When you hire someone, you are hiring them to do a series of tasks and pay them a salary rather than hourly because you believe they are worth that salary, and because you are paying them the worth of the task rather than the time spent on it. This has - other than paying people a salary because it’d be cheaper than paying them hourly - been the predominant reasoning behind any salaried employment.

The mass cognitive dissonance from what David Roth calls “the fuming boss community” is around an unspoken part of salaries - ownership. The push against remote work has emotionally changed from “it doesn’t work” to “it’s bad for the worker” to a new form - that remote work turns workers into uncaring deviants that are tearing apart the fabric of the working world. The injection of morality into the conversation - that workers aren’t “loyal” and decide to be “mediocre at two jobs rather than good at one” - is the first time we’re really seeing corporations (and their supporters) showing their true colors and their belief that we have obligations to those we work for similar to family and friends.

The thing is, we don’t, and we shouldn’t. While we should be reliable and available to those we work for, that doesn’t mean we “owe” them anything outside our job's requirements. If our work is done, and it’s done well, it doesn’t really matter where we are or when we are there - while there is some burden of response time (an expectation that should be set early and transparently), and deadlines should be hit, there is otherwise no requirement from the employer.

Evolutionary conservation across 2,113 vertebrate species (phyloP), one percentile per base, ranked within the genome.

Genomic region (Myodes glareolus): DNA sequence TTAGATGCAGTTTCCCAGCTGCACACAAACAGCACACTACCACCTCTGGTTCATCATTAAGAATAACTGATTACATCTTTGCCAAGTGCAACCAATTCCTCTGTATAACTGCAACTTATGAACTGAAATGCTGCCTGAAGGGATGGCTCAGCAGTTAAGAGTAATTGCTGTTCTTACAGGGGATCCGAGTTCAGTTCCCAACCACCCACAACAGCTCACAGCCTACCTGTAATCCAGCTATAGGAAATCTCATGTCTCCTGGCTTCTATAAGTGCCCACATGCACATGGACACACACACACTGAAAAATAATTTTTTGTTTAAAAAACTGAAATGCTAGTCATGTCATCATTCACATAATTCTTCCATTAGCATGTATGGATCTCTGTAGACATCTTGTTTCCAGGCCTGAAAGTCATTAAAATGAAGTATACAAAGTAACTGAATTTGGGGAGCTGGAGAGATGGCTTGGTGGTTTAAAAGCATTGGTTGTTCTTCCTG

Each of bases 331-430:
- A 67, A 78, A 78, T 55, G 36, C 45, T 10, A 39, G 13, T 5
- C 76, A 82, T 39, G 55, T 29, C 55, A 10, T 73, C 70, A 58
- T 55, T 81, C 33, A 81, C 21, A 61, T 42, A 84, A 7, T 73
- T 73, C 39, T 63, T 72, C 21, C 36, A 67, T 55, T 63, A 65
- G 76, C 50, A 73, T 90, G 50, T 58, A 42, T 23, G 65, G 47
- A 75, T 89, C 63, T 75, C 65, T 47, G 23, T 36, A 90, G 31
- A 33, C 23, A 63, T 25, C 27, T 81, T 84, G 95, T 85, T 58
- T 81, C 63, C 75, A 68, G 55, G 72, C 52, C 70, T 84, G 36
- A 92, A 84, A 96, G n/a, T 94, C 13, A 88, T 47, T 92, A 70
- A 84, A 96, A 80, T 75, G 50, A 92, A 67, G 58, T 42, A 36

As an aside, I’ve also found companies that don’t set deadlines tend to be the worst to work for, and do so as a means of instilling a false urgency in everything you do. They’ll say it “keeps you on your toes” but they actually mean “we want you in a constant state of panic because it makes us happy.” These are the tactics of abuse, and they’re terribly common.

As I’ve written again and again and again, worker loyalty starts at a simple place: you are exchanging money for their labor. You do not own them, you do not own their time outside of the hours you set, and they do not owe you anything other than the labor and the tasks involved in said labor. Loyal workers appreciate when their work is made as easy as possible and they are insulated from things that make their work - and their lives - harder. They are loyal when their working conditions are good and they are recognized for their contribution.